Joint venture expected to cut overhead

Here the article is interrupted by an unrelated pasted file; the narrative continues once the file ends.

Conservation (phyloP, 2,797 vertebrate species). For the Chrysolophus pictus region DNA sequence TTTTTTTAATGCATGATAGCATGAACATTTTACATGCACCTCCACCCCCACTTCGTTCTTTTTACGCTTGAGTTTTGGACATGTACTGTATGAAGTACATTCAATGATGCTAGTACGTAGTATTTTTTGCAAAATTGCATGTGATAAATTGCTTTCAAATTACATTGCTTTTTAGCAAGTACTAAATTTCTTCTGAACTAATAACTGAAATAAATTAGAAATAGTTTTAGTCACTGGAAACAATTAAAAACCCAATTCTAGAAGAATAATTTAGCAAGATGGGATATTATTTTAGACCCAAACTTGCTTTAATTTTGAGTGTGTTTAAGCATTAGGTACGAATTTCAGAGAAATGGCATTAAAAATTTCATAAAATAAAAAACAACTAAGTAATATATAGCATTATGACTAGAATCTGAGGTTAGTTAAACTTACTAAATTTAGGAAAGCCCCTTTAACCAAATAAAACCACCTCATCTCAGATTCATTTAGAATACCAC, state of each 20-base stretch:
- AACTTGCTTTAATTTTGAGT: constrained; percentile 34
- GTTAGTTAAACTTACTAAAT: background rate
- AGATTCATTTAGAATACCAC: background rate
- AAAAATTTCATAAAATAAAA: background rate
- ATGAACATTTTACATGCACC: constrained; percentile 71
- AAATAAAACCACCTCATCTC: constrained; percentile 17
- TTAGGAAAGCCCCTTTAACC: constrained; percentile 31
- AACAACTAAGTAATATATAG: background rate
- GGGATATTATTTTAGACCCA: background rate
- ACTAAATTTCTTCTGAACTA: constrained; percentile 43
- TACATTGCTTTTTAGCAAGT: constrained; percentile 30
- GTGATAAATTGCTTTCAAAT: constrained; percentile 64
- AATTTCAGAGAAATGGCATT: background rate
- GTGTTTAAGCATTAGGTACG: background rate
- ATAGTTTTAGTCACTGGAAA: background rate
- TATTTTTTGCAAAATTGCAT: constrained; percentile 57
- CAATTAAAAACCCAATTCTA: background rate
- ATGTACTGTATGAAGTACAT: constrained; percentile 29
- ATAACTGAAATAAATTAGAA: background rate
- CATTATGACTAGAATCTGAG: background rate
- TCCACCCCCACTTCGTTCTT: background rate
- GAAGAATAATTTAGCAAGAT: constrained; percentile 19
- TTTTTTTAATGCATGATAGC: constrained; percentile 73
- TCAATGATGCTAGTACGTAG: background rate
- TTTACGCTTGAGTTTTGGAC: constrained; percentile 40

Peace Arch and ContentFilm will merge their U.S. home entertainment units next month in a joint venture expected to cut combined overhead by 30%.Merger comes four months after Toronto-based Peace Arch dropped its bid for U.K.-based ContentFilm. Both companies will retain ownership of their existing catalogs. Deal puts Peace Arch topper Jeff Sagansky back in control of a homevid operation he previously shed. Sagansky acquired Allumination Filmworks, formerly known as Ardustry, with Kerry McCluggage in 2005 and sold it a year later to ContentFilm. He was named Peace Arch’s interim CEO in November and launched the failed bid for ContentFilm the following month. The joint venture, to operate as Peach Arch Home Entertainment, will be managed by its prexy, Berry Meyerowitz. It will have international distribution rights on theatrical titles, while ContentFilm will have overseas distribution rights on TV fare, international library titles and direct-to-DVD. Peace Arch has said it intends to quadruple annual DVD releases to about 50 through acquisitions, while cutting back its production of straight-to-DVD titles to between three and six a year from five to eight previously. Meyerowitz estimated this month that U.S. sales would double in 2008, though he declined to give a revenue forecast for the company. The unit doubled sales to C$22.2 million (US$21.8 million) while almost quadrupling operating profit last year. Sagansky, who has helped run companies such as CBS, Sony Entertainment and TriStar Pictures, became Peace Arch’s interim CEO after former chief exec Gary Howsam resigned because of a federal investigation into transactions involving Comerica Bank that took place before he joined Peace Arch. Peace Arch said in December that it bid $35 million for U.K.-based ContentFilm but ended its exclusive period of negotiation three months later, with Sagansky citing “turmoil in the credit markets and market conditions in general.” Allumination has distribution rights to almost 200 theatrical DVDs as well as more than 4,000 hours of TV content.